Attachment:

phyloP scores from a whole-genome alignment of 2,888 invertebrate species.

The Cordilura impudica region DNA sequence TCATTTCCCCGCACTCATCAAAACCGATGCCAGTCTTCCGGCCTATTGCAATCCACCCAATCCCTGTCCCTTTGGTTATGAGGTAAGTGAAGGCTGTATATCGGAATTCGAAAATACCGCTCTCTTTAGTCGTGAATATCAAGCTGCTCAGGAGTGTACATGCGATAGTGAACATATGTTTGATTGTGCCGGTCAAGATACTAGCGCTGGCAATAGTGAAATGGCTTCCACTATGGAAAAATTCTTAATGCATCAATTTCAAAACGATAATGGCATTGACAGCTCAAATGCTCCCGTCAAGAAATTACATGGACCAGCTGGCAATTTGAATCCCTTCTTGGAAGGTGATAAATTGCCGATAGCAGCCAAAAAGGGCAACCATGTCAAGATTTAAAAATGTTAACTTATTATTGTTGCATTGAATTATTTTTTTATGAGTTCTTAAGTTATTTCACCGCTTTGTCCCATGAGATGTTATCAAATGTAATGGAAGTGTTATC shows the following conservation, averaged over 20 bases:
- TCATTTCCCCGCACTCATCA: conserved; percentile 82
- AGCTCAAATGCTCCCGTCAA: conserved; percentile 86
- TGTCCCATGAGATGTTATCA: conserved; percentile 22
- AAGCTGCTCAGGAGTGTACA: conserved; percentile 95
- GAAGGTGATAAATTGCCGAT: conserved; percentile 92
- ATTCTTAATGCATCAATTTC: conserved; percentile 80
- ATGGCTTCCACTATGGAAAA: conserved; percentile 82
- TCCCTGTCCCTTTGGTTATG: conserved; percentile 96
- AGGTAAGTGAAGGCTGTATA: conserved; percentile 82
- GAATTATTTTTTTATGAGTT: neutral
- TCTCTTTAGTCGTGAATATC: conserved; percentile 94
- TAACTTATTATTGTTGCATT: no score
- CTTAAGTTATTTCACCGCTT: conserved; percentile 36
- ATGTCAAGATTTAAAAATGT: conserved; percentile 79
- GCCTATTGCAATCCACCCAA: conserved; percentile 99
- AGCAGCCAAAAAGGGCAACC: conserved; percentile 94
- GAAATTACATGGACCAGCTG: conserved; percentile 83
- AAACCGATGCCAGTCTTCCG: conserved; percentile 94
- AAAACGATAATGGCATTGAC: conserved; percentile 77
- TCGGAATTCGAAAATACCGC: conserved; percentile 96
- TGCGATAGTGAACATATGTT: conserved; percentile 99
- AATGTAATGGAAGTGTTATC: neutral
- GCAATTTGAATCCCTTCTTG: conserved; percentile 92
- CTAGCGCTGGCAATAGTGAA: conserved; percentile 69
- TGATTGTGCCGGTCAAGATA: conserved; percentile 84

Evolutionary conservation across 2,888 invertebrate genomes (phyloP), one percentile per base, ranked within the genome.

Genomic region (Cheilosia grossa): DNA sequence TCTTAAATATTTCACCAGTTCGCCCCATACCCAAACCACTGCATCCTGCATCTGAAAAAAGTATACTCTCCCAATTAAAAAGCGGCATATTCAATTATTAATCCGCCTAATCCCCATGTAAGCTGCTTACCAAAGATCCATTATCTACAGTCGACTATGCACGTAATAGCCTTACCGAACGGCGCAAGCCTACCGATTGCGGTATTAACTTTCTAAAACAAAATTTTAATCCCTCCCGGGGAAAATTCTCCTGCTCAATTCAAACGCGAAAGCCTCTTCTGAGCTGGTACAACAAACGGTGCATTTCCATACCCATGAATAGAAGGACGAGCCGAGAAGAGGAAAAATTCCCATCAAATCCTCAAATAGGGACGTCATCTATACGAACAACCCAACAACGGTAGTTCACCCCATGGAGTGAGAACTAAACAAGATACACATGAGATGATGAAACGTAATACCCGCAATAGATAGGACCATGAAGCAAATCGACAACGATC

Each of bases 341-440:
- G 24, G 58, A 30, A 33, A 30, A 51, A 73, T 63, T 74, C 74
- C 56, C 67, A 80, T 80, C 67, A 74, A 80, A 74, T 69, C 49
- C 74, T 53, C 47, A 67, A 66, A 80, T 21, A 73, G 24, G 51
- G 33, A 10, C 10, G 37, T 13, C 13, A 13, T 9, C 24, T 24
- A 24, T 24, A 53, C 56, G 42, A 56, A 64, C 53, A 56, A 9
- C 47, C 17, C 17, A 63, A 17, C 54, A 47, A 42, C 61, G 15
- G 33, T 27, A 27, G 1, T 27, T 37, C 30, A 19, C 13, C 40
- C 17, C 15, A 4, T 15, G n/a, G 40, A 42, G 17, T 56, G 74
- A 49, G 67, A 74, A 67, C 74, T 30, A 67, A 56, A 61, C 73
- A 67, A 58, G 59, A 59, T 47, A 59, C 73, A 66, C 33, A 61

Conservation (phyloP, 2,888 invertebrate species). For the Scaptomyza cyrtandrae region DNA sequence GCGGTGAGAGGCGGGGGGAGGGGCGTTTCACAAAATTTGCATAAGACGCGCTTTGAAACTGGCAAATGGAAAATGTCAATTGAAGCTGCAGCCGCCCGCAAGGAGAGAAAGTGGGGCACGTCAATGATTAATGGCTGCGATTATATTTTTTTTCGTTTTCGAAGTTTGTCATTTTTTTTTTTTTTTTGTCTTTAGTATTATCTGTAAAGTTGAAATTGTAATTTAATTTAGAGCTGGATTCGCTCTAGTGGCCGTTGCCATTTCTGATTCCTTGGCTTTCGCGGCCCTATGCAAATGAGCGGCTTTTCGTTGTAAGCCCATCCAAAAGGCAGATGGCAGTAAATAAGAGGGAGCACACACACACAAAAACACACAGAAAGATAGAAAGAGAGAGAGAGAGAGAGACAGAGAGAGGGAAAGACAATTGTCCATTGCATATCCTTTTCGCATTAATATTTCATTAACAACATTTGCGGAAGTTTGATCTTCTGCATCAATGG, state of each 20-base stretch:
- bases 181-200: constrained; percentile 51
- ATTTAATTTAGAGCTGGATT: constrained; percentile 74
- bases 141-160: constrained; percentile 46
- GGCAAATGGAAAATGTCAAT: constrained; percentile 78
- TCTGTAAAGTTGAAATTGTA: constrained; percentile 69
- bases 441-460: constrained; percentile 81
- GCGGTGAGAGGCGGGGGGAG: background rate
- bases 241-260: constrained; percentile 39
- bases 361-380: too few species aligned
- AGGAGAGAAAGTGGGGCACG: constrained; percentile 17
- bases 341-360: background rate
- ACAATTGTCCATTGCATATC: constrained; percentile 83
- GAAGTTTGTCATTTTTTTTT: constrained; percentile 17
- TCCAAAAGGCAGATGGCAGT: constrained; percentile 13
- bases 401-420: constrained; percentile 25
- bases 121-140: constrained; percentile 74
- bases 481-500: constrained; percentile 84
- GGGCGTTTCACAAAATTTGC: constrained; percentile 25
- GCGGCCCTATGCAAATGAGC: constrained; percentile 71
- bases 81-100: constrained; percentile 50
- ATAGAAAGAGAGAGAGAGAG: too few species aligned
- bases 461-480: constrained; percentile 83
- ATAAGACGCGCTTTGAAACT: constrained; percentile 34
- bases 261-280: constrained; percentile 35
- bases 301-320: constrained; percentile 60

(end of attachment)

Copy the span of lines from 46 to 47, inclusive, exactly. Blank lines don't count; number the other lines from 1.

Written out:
- TCTGTAAAGTTGAAATTGTA: constrained; percentile 69
- bases 441-460: constrained; percentile 81